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Virtuoso -The Tool Cabinet and Workbench of Henry O. Studley , by Donald C. Williams

by J. Norman Reid
Delaplane, VA

Since the famous poster was first published in 1988, the Henry Studley tool cabinet has occupied iconic status within the woodworking community. The cabinet and its hundreds of tools have been the subject of many articles and, for a time, a display in the Smithsonian Institution. It was featured on Norm Abram's The New Yankee Workshop . Its contents have been catalogued and listed. And yet, for all its exposure to the public, the cabinet and its contents have remained in semi-obscurity. Even more so its creator, Henry O. Studley.

With the publication of Virtuoso, all this has changed. This latest release from Lost Art Press combines the research and editorial skills of Don Williams, furniture conservationist and tool cognoscenti, with the photographic talents of Narayan Nayar. The result is a complete illustrated documentation of the fabulous cabinet's design and execution, its tool collection and as much of its and its maker's history as can be ascertained.

Virtuoso's eight chapters begin with a description of Williams' first encounter with the cabinet that represents an homage of sorts to its alluring appeal. A brief visual overview of the cabinet follows.

Successive chapters detail what little is known about Henry Studley, a highly-skilled Boston piano maker in an era when richly-detailed decoration adorned high end instruments intended for finer homes. Only a single photograph of the enigmatic Studley is known to exist, a newspaper photo of him standing in his workshop, the famous tool cabinet hanging in the background. When and where Studley built his cabinet are, frankly, unknown.

More certain is the history and provenance of the cabinet, and the account of its discovery and rescue from near-certain extinction makes for fascinating, almost detective story, reading.

The bulk of the book is devoted to a highly-detailed account, richly-illustrated, of the cabinet's many components, its Masonic symbolism, and the individual tools it was designed to contain. Built of mahogany, with inlaid ivory, mother-of-pearl, ebony and other materials, the cabinet is surprisingly compact, given the large array of tools it holds in layers as much as three deep.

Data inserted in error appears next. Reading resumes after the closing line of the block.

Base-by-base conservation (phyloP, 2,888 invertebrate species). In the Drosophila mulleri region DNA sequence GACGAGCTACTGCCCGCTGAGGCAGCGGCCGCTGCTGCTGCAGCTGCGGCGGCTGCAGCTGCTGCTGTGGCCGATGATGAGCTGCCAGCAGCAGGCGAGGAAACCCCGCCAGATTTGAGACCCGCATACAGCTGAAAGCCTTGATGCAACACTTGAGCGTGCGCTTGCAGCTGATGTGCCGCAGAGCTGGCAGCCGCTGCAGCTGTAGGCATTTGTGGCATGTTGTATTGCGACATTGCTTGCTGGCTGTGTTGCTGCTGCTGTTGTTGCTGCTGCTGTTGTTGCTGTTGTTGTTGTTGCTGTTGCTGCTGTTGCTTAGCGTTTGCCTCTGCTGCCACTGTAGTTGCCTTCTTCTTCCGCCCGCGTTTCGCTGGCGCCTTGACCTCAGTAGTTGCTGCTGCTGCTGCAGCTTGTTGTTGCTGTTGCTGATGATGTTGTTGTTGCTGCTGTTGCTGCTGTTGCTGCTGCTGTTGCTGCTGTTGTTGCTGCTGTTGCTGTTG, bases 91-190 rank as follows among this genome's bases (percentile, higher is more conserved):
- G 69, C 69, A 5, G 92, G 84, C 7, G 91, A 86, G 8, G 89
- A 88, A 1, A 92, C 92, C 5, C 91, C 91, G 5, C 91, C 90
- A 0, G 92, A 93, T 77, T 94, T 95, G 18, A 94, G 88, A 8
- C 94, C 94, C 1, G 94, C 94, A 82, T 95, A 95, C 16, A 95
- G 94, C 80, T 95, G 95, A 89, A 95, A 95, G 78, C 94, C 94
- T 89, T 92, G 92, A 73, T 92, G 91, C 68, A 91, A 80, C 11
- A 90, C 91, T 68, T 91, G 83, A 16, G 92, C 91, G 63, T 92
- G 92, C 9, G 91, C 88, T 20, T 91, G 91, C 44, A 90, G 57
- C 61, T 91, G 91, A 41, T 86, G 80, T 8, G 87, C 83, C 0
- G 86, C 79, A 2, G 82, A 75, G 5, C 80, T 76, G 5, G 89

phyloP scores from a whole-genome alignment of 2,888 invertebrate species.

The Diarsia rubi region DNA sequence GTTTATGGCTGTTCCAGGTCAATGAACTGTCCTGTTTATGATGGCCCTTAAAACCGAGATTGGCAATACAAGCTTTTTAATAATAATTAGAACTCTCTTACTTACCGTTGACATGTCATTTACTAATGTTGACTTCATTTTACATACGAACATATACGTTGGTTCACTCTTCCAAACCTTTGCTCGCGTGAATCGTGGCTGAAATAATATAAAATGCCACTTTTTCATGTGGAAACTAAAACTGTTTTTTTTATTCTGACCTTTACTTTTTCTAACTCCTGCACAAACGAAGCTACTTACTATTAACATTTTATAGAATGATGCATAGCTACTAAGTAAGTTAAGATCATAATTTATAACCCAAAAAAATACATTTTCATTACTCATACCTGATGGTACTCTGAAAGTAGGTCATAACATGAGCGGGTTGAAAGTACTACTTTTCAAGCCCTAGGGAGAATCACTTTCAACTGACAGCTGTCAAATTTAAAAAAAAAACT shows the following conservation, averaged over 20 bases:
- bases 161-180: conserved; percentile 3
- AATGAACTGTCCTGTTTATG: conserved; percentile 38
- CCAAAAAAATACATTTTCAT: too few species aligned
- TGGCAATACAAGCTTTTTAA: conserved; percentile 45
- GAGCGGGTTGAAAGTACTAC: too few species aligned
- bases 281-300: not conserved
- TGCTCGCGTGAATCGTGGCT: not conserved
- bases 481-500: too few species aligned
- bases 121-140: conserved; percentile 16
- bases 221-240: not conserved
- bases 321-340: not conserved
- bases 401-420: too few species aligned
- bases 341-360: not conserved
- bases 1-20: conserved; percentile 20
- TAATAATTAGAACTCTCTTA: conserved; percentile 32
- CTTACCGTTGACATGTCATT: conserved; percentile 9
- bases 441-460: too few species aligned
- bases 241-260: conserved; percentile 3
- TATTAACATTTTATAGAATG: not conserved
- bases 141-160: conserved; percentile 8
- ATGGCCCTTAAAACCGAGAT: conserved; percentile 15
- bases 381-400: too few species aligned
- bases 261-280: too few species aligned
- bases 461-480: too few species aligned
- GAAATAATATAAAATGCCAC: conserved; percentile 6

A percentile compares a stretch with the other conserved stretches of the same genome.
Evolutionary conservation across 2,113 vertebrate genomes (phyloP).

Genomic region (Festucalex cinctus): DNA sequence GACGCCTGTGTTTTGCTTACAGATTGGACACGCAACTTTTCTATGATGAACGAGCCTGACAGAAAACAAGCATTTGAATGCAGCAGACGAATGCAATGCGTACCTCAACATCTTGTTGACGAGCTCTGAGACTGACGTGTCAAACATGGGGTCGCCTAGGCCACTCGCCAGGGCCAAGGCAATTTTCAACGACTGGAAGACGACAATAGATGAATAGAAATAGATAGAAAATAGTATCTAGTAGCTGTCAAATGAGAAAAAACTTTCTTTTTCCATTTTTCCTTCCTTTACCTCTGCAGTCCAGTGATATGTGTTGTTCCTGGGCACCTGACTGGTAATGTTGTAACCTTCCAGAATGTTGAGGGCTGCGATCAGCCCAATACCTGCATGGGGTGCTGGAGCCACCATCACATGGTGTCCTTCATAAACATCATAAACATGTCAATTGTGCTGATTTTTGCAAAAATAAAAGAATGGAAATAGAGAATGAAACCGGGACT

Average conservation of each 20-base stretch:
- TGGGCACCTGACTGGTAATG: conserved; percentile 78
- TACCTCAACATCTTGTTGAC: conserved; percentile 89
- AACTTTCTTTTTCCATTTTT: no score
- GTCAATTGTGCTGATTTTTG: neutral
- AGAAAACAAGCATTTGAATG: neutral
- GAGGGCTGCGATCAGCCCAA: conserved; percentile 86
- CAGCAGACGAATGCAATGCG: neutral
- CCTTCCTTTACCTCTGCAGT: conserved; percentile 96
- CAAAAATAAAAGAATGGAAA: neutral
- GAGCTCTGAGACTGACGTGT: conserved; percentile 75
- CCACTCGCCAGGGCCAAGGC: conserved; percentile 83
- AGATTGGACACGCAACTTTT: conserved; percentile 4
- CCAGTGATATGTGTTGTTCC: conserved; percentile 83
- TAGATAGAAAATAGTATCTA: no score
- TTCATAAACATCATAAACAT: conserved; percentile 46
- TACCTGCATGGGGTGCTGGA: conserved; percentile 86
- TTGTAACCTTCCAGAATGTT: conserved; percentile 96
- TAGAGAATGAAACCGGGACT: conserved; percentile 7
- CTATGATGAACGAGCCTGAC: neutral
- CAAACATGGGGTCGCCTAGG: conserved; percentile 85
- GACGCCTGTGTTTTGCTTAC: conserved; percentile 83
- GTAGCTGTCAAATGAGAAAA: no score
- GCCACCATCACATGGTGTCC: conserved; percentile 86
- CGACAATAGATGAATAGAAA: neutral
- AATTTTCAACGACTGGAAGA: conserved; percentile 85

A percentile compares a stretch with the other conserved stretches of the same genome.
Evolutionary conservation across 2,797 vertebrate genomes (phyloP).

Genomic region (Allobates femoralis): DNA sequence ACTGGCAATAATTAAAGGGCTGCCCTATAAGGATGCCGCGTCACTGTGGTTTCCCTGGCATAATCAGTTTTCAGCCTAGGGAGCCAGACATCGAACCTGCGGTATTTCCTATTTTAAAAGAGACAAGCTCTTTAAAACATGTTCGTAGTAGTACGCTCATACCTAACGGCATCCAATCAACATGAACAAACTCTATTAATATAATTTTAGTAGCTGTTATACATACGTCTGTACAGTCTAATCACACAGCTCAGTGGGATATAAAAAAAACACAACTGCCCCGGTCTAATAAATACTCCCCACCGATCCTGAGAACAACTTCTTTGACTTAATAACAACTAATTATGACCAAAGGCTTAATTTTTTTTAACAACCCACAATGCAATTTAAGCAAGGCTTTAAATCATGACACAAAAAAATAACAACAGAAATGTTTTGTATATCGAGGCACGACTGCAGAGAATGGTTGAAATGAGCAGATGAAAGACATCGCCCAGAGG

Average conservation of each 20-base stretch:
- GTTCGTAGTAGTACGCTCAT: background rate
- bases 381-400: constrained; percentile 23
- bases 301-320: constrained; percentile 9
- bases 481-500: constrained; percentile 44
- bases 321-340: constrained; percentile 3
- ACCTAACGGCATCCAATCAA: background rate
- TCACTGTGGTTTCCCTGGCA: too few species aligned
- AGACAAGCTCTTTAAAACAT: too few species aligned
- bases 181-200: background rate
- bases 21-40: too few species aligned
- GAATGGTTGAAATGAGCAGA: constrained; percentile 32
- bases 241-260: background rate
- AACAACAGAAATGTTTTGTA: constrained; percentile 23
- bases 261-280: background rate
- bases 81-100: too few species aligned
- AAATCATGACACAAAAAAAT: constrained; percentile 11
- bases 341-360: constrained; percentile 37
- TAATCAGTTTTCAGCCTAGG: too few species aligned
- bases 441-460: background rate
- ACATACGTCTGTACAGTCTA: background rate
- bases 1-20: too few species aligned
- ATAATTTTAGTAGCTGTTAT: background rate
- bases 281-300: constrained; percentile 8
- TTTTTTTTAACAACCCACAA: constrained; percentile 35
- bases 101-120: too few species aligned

Williams carefully examined and documented each tool in the cabinet, its maker and marks, its condition and as much as is known about its purpose. Many of the individual tools were made by Studley himself and reflect the careful detail he lavished on the cabinet.

Although the cabinet has long been the object of high interest, much less is known about Studley's workbench, the top of which was rescued from decades of storage in a Maine barn. It had been separated from its base, now lost, but its present owner, who prefers anonymity, constructed a replica that appears to be very like the original. Like the cabinet, the workbench incorporates design elements that set it apart from its contemporaries in the piano industry, in which this particular workbench style appears to have predominated.

Williams compares the Studley workbench with other similar benches that have survived. But he is especially intrigued by the face and tail vises on the bench and devotes special attention to their design, again comparing their features with similar vises, none of which bear makers' marks.

Virtuoso concludes with a brief summary of the Studley cabinet's impact on popular consciousness, a bibliography and index.

Virtuoso is pure celebration of the exquisite craftsmanship and artistry of Henry Studley and his ingenuity in fitting such a large array of tools into a surprisingly small space. Anyone who has admired the now iconic poster will find this full exploration of the cabinet fascinating. Though perhaps few woodworkers will attempt to match Studley's craftsmanship, his rich design and highly-skilled execution are now more evident than ever and will inspire more careful design and attention to detail. Collectors will find the documentation of Studley's 19th century tools useful. And students of American industrial history will experience enduring interest in this slice of Americana. Virtuoso is a good read, a feast for the eyes and a collector's item in its own right that will be greatly appreciated by many.

CLICK HERE to order your copy of Virtuoso -The Tool Cabinet and Workbench of Henry O. Studley

J. Norman Reid is a woodworker, writer, and woodworking instructor living with his wife in the foothills of the Blue Ridge Mountains with a woodshop full of power and hand tools and four cats who believe they are cabinetmaker's assistants. He can be reached by email at nreid@fcc.net .

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